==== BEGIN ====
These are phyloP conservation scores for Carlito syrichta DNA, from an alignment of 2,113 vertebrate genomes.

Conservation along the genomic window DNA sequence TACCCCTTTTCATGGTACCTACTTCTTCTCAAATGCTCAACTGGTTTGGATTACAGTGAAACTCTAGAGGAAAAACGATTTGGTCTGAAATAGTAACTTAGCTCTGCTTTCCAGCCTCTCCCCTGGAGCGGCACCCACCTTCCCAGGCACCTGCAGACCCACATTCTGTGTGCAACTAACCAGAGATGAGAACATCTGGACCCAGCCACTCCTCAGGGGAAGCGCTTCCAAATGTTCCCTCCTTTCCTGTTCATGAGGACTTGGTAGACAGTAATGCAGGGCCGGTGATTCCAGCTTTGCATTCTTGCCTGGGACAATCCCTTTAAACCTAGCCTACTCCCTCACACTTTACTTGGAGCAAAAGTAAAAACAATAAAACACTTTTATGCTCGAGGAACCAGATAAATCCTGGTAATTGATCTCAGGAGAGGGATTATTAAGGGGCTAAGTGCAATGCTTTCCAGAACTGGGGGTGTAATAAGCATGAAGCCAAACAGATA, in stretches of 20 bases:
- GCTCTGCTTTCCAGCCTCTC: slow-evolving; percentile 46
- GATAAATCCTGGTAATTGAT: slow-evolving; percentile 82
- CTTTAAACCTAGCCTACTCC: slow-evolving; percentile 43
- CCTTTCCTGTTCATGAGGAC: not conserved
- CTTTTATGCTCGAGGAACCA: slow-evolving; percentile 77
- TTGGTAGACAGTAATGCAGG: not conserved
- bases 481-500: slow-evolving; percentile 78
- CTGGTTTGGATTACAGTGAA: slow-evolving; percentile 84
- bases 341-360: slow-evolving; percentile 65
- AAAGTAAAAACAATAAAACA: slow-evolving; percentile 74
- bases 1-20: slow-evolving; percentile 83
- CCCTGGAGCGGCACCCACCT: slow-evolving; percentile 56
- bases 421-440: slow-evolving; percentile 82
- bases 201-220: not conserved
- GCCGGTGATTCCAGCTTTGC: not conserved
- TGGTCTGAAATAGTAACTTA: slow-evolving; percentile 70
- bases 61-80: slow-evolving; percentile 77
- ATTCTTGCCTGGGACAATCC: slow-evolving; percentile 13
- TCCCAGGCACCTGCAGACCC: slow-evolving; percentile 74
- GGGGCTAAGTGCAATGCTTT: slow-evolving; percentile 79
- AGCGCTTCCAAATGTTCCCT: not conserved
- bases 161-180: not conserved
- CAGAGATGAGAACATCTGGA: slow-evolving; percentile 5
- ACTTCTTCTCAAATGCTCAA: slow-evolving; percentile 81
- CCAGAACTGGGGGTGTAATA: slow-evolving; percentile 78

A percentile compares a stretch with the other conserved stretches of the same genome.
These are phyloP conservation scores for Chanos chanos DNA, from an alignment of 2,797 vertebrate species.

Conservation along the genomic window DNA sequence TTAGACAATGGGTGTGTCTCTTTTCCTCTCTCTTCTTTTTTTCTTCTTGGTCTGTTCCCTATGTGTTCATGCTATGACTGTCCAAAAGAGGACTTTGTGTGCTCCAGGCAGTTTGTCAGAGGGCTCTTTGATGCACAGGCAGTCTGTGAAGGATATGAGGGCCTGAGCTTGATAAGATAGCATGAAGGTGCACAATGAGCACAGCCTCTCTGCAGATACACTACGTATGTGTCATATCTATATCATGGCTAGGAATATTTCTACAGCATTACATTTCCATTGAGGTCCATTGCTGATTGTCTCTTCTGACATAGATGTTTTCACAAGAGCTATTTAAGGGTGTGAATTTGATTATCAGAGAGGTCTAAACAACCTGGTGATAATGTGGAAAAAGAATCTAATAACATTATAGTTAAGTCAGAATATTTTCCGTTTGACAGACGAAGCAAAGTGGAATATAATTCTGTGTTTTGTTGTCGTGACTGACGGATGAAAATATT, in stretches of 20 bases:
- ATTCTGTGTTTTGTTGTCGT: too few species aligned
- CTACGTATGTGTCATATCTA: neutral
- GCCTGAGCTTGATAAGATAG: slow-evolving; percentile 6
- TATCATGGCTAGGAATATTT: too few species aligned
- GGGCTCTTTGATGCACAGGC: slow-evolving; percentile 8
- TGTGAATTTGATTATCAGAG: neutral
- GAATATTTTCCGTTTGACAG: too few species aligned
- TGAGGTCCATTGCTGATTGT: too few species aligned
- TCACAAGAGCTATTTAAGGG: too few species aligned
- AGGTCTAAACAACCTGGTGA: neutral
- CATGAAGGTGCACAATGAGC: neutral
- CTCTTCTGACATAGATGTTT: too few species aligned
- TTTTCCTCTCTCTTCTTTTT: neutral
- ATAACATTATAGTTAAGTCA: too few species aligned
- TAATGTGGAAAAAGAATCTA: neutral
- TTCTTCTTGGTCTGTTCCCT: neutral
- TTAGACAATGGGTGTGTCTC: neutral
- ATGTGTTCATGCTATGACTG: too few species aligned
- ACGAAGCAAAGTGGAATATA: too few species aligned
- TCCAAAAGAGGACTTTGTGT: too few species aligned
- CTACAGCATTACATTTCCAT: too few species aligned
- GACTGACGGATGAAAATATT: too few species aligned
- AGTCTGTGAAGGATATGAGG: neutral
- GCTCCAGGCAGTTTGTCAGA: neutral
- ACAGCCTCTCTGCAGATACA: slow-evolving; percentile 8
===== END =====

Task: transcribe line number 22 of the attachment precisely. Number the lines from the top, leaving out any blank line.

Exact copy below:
- GGGGCTAAGTGCAATGCTTT: slow-evolving; percentile 79